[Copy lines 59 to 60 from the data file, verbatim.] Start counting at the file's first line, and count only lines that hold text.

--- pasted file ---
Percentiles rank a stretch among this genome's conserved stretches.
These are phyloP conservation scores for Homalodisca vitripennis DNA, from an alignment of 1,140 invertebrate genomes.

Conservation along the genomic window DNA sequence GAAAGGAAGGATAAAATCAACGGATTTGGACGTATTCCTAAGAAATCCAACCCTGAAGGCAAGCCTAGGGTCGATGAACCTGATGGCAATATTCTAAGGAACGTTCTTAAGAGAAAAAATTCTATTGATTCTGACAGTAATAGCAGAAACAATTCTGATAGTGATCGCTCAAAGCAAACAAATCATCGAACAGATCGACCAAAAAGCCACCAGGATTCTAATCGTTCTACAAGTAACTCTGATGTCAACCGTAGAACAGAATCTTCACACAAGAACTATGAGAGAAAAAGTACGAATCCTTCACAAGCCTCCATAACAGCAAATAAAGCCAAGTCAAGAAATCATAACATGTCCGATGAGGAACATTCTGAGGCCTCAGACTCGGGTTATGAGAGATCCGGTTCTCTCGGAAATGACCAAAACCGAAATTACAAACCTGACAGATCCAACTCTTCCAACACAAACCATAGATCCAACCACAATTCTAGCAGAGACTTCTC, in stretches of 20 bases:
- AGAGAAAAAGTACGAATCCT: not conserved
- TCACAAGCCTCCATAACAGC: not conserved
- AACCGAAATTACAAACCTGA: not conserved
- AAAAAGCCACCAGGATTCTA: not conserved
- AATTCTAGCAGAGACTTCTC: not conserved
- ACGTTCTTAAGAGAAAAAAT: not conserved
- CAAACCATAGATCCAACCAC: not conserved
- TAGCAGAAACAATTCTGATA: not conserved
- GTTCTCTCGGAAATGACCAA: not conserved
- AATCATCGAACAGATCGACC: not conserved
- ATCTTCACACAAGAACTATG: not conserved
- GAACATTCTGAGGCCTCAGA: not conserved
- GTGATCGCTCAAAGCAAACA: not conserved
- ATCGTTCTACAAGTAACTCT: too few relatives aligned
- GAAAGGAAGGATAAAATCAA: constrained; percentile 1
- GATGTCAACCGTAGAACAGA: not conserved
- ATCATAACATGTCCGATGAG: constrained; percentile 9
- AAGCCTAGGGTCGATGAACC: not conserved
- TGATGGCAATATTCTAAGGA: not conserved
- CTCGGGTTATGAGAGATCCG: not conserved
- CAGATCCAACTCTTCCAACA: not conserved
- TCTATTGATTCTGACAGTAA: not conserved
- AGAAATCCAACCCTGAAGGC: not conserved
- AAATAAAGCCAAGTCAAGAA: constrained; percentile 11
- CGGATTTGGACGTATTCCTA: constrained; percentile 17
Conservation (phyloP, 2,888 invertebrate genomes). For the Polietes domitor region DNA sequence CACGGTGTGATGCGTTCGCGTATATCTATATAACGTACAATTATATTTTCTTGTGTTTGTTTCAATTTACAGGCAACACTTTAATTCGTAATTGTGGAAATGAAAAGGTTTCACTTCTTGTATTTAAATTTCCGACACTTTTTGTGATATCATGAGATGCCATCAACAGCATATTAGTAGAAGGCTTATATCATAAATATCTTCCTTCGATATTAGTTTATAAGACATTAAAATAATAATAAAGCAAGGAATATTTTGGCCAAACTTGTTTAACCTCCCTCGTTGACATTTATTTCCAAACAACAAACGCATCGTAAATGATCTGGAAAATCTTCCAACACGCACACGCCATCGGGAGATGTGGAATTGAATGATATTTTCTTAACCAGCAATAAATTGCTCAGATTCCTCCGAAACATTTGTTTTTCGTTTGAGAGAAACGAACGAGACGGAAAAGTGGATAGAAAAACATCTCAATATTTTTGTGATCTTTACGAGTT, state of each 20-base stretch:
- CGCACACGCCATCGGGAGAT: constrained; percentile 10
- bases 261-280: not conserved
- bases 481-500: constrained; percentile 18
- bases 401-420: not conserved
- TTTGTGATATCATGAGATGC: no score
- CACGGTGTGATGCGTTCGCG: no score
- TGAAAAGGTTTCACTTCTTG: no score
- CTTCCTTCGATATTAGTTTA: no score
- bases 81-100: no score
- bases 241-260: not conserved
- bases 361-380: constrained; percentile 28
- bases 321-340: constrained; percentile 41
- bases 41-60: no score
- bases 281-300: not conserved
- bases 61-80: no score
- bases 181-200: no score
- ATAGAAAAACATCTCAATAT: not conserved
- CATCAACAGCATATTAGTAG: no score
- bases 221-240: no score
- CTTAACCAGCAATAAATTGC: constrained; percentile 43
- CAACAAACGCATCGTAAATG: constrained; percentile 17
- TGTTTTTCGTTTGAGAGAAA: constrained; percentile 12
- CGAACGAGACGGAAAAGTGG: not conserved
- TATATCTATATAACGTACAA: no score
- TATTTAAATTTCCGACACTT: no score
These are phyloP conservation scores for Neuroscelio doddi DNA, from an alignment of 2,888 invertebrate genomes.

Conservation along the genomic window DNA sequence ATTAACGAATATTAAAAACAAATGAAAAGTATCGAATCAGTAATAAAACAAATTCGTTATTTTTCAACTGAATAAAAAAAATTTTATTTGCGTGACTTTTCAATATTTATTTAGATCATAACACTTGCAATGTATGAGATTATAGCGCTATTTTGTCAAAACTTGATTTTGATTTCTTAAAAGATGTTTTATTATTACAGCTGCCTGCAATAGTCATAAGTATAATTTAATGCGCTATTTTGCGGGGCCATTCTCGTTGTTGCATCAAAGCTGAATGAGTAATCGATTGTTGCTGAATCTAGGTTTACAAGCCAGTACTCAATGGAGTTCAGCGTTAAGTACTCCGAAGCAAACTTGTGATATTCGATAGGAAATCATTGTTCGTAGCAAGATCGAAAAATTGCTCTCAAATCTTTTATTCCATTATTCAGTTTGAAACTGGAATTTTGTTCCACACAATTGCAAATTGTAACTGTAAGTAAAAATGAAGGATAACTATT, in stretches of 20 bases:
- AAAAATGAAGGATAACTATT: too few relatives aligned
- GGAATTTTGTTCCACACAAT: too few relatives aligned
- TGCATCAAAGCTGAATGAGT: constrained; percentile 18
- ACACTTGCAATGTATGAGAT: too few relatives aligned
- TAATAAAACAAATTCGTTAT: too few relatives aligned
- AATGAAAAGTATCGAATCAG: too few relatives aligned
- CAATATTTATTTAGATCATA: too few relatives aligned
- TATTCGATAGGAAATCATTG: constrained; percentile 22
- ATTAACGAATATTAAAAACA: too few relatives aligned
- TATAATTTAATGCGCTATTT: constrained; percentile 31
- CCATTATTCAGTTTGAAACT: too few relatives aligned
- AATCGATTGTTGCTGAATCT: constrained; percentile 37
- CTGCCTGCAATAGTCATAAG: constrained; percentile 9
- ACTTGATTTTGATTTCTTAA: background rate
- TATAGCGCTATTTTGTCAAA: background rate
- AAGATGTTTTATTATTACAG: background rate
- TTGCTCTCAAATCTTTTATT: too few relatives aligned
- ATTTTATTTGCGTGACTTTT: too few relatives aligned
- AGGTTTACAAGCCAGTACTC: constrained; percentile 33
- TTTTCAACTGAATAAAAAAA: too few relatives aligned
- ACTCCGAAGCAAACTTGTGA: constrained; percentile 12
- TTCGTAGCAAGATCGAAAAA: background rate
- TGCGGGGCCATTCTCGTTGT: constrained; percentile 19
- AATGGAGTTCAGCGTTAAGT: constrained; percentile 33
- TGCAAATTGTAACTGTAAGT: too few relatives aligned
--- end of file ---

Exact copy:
- TGCATCAAAGCTGAATGAGT: constrained; percentile 18
- ACACTTGCAATGTATGAGAT: too few relatives aligned